Karma Cooper is a seventh grader with thousands of followers on SnappyPic. Before Karma became a social media celebrity, she wasn’t part of the in-crowd at Merton Middle School. But thanks to one serendipitous photo, Karma has become a very popular poster on SnappyPic. Besides keeping up with all of her followers, like most kids at MMS, her smartphone—a bejeweled pink number Karma nicknamed Floyd—is like a body part she could never live without.
But after breaking some basic phone rules, Karma’s cruel, cruel parents take Floyd away, and for Karma, her world comes to a screeching halt. Can Karma—who can text, post photos, play soccer, and chew gum all at the same time—learn to go cold turkey and live her life fully unplugged?
Title: Queen of Likes
Author: Hillary Homzie
Publication date: April 5, 2016
Karma has twelve thousand followers on
Karma takes it pretty well, though. She does borrow her best friend’s phone a lot, but there’s minimal whining to her parents about it and she learns to get along without a phone of her own — even though it does mean she’s cut off from her friends when they’re not in school. Not only is (was) she a hit on SnappyPic, but she’s also making her move to the popular crowd at school by volunteering to take charge of social media for the seventh grade for Spirit Week. The inability to text anyone makes it a little more difficult to communicate with the other committee members, but what really hurts is losing all those SnappyPic followers and having to borrow a phone just to access the social media she’s in charge of.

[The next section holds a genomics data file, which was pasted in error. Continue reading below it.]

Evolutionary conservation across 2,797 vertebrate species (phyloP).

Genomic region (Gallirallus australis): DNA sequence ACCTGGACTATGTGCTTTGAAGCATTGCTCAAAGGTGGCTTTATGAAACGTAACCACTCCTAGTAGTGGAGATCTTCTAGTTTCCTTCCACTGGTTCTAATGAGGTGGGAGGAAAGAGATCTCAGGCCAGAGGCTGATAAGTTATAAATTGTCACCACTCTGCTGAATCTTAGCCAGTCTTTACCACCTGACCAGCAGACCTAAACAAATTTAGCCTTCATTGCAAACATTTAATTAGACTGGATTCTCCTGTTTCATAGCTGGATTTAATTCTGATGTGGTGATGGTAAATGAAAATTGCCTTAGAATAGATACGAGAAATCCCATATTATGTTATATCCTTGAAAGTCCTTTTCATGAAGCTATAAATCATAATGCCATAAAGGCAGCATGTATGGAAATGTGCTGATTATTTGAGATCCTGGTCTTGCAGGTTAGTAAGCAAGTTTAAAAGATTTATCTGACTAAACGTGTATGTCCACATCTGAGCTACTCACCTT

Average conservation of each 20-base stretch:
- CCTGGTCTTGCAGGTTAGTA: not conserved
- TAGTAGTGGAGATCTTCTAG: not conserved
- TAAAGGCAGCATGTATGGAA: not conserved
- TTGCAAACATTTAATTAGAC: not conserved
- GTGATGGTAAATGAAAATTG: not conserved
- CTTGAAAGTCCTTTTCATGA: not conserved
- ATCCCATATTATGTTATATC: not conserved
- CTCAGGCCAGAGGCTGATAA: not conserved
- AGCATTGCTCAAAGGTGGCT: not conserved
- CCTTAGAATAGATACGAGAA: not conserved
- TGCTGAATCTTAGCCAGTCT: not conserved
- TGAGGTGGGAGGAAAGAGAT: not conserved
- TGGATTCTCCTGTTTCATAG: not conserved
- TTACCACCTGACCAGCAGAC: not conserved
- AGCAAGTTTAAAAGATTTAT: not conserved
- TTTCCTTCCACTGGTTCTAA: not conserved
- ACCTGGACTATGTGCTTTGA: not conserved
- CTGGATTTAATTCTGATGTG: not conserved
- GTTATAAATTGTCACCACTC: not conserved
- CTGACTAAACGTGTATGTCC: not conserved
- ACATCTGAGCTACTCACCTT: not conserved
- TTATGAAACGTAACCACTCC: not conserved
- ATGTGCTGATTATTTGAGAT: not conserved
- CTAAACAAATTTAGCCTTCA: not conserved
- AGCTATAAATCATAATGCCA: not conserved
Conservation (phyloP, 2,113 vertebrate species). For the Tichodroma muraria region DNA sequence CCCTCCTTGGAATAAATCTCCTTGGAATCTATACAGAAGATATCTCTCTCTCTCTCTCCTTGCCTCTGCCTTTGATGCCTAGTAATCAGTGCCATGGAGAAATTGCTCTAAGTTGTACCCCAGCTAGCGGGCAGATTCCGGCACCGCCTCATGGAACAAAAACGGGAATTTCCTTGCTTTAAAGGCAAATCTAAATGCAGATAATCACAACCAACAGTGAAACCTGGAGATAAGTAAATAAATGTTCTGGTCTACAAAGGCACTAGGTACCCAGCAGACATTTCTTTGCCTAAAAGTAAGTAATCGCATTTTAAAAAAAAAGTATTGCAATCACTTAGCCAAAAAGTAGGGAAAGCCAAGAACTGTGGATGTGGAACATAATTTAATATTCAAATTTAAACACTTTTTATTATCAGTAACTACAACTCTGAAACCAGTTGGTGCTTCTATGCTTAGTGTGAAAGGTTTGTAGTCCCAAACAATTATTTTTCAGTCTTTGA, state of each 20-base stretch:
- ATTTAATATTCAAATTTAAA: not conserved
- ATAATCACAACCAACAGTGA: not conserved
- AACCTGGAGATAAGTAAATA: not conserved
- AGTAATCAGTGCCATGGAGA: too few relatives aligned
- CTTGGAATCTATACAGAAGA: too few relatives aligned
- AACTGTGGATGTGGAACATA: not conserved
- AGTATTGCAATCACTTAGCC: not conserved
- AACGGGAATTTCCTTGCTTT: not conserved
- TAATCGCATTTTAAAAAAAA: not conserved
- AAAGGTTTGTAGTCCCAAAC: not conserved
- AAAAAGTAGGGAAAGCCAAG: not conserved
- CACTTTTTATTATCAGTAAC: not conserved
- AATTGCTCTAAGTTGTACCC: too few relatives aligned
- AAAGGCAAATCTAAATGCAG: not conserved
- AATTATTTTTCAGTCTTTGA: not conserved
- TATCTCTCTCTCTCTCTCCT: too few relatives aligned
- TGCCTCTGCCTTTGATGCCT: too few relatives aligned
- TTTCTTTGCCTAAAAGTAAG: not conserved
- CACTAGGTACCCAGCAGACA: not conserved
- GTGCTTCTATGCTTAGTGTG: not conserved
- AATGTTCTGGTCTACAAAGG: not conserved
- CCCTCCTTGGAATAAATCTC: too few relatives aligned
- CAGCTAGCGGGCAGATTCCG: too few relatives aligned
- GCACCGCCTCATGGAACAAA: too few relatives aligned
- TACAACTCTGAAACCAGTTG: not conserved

Meanwhile, she’s also preparing for her upcoming bat mitzvah, which means completing service project in addition to Hebrew classes. Karma’s mother finds her some volunteer work at the historical society, and Karma’s surprised to find out that she actually likes it and the other volunteers. Unfortunately, her time at the historical society cuts into the time she’s supposed to be spending on Spirit Week. Missing committee meetings is not appreciated, but no one is too mean about it. Karma has also picked up a new hobby and is throwing herself into it, which means she’s spreading herself too thin. No having her phone to post Spirit Week reminders at her convenience doesn’t help either.
It was fun reading about Karma discovering new things outside her phone. Books about tweens and teens being too attached to their phones have the potential to become preachy and anti-technology, but that isn’t the case with Queen of Likes. Karma misses her phone, but once she finds other interests, she doesn’t miss it quite as much. She’s too busy having fun, which is how it should be, phone or no phone.